Published since 1946
USGS Scientists Quantify Benefits of Grassland Conservation to Birds and Bees
A recent paper by the U.S. Geological Survey (USGS), University of North Dakota, and North Dakota State University found that healthy grassland ecosystems showed important economic benefits to beekeepers and improved bird populations. The research found that for every 10 square kilometer increase in grassland area, beekeeping revenue increased by $7,525 and grassland bird abundance increased by 2-7%. The authors note that grassland conversion around Breeding Bird Survey routes in North and South Dakota resulted in a 12.7% loss of grassland area between 2006 to 2012 and that conversion since 2007 resulted in $2 to $2.8 million decline in beekeeper revenue.
“Our study shows that grassland conservation is a win-win-win for the birds, the bees, and the people of the Dakotas,” said Clint Otto, a USGS scientist and the study’s lead author. “These findings highlight the critical importance of grasslands to society and can help inform land-use policy.”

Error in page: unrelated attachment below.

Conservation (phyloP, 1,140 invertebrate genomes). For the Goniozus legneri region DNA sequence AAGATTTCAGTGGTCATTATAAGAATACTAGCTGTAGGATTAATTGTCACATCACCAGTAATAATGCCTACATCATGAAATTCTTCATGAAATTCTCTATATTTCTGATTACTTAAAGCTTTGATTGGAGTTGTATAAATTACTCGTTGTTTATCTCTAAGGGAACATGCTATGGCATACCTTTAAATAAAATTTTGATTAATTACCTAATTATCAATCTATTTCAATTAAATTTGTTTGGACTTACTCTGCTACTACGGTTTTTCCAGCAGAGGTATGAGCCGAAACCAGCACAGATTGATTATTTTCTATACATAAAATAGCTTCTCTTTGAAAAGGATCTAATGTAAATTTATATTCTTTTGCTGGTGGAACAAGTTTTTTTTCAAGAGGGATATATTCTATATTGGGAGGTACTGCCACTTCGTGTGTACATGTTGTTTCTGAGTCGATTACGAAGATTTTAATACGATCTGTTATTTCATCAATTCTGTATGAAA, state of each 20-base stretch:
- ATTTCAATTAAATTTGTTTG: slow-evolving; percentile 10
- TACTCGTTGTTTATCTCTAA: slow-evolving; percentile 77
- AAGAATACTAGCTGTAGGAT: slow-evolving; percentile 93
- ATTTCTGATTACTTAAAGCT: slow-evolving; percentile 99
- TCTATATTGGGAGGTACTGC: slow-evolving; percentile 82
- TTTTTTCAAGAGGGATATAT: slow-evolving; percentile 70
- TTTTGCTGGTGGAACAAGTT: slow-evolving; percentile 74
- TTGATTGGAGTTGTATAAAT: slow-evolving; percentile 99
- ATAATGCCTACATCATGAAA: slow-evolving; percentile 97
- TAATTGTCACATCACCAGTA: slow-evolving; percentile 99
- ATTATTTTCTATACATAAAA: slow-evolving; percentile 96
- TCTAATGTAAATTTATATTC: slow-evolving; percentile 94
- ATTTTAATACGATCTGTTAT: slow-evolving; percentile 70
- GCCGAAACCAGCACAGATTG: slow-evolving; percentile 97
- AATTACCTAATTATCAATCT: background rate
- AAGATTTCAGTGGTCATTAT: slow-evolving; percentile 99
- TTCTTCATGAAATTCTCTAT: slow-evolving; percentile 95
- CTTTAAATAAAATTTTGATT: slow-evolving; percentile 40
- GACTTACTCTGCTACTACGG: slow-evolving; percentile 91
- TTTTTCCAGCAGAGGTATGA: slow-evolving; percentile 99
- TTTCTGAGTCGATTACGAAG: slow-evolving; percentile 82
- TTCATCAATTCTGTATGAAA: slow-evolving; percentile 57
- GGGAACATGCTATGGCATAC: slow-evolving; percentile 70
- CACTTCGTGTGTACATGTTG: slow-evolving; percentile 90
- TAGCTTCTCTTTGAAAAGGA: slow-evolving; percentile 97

Commercial beekeeping in the Dakotas is essential for honey production as well as agriculture across the country because honey bees pollinate crops like almonds, fruits, and vegetables. Flowers found in native grasslands provide an important pollen source for honey bees but also provide critical food and habitat for grassland birds like western meadowlarks and grasshopper sparrows.
“Grasslands provide multiple ecosystem services to society,” Otto said. “It’s important for people who may never set foot on the prairie to understand the value of grassland in storing carbon, feeding livestock, improving soil health and water quality, and providing habitat for bees and pollinators.”
The new study is published in the journal Ecological Economics. For more information on land-use change in the Prairie Pothole Region, please visit the USGS Northern Prairie Wildlife Research Center website.